Non-management: I’d like to say that the cherry blossoms are in full bloom now and the seasonal warmth has returned like a lover’s caress, but it’s still freaking cold here. On the bright side though, the days are long enough now that I can enjoy sunset walks after work, and the mosquitoes have yet to emerge out of their spawn pools in force. Wait until the middle of spring and the approaching summer though, and you’ll see me taking a piss again about the bugs and heat. I’m always complaining about something.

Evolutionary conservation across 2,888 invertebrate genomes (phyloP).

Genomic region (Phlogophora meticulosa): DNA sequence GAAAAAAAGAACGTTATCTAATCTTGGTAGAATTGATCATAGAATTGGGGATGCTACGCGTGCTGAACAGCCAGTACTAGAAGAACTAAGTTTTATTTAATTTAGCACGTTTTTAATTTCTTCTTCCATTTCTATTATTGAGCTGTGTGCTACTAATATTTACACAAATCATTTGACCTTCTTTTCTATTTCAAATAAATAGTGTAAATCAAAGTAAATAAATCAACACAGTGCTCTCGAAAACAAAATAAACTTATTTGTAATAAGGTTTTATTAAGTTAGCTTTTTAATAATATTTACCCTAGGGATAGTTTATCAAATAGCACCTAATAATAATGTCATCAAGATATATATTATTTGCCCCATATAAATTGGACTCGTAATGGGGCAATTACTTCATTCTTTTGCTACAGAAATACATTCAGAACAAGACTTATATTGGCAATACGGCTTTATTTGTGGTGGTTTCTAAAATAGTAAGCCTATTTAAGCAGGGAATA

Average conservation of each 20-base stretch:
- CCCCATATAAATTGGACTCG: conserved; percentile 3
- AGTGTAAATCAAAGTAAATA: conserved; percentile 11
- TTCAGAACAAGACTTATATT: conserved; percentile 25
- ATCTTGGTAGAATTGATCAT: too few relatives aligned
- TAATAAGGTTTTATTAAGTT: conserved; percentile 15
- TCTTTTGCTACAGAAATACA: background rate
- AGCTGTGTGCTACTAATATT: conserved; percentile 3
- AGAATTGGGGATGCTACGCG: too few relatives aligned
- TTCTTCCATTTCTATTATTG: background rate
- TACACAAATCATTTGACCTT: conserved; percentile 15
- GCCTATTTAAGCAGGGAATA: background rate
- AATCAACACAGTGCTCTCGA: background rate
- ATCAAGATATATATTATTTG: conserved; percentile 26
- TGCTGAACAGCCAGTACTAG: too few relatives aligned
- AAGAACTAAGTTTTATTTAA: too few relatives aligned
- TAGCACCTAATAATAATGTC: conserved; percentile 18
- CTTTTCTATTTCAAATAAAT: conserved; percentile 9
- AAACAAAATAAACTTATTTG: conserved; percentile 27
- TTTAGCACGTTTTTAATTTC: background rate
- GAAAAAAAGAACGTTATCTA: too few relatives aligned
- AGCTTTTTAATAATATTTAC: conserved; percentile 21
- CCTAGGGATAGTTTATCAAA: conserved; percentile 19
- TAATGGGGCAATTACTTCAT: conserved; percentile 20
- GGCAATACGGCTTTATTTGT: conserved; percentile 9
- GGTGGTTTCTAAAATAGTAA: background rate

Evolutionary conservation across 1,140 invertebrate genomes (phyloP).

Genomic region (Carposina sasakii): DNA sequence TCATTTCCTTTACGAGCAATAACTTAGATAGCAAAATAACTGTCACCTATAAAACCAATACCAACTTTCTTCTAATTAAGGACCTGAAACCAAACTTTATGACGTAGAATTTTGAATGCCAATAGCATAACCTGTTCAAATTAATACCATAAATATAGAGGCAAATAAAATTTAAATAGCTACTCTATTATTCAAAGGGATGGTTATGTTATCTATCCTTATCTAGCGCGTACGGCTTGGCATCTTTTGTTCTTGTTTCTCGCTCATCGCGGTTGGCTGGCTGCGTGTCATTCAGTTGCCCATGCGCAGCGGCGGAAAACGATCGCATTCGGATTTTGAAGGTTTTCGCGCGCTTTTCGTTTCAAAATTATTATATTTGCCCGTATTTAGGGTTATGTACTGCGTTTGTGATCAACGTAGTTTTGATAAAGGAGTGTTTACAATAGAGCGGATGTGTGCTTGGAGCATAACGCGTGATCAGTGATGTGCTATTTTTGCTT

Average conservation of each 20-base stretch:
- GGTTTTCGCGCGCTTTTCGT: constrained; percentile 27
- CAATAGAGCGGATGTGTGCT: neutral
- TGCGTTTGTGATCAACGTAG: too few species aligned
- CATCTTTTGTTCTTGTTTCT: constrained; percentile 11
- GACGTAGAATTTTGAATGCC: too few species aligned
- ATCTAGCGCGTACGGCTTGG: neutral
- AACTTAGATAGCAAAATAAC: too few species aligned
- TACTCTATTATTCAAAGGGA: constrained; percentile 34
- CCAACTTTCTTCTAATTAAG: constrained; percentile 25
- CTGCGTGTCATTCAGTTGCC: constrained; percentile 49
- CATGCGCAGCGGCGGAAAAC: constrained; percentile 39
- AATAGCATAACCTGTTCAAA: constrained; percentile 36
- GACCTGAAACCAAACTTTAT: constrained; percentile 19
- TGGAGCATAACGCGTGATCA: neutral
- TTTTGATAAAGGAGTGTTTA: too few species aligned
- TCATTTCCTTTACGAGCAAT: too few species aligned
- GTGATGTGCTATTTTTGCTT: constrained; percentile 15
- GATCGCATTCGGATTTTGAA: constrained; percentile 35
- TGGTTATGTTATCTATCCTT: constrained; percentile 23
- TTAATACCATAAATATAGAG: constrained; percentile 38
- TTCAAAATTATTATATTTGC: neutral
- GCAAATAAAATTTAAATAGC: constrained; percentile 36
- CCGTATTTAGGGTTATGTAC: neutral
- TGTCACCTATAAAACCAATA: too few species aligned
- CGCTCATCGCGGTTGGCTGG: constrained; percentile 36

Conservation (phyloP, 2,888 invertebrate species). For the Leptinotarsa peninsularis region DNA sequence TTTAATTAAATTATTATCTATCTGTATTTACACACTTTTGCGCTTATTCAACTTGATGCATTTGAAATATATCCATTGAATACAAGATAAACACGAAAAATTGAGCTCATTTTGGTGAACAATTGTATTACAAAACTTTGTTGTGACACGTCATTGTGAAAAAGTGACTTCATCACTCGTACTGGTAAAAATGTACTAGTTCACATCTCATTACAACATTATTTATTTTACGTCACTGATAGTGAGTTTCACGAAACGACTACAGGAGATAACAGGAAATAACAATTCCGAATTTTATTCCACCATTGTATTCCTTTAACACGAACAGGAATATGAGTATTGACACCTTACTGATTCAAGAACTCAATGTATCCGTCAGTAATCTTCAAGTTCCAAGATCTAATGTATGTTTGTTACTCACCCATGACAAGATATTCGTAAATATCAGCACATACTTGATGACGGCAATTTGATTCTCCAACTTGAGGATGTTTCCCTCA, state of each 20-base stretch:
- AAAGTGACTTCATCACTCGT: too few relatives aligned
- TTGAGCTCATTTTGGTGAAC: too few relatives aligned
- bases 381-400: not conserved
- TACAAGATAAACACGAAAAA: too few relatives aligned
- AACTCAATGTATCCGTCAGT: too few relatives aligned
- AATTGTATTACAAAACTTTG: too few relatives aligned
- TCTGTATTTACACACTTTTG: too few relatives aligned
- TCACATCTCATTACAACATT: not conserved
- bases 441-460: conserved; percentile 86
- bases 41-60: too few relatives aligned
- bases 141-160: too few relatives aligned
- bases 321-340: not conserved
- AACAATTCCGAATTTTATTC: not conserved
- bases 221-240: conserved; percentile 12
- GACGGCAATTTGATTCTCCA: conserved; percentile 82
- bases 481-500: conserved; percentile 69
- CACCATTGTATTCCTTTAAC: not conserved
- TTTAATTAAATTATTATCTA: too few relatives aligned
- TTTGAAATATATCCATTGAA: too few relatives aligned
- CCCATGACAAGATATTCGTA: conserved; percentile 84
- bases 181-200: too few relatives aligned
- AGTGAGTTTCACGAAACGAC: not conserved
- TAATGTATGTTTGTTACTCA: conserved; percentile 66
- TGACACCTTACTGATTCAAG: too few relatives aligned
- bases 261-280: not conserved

Though I admit some of those “somethings” are things that are somewhat in my control. I do feel like that I’ve slipped in my diligence at learning Japanese. I hope to rectify that somewhat come the Japanese spring break, but mere hopes do not translate into results. Effort’s needed. Teaching elementary school students, I remember my own elementary school days, struggling with learning the ins-and-outs of English. Thinking about how much I struggled with English grammar back then, it’s a wonder that something thinks I’m adept enough now to teach English as a second language. Between all the time allotted in a week, I spend it assisting hundreds of students in English, writing about anime when the mood strikes hot, and self-medicating on videos to stave off a gnawing sense of inadequacy.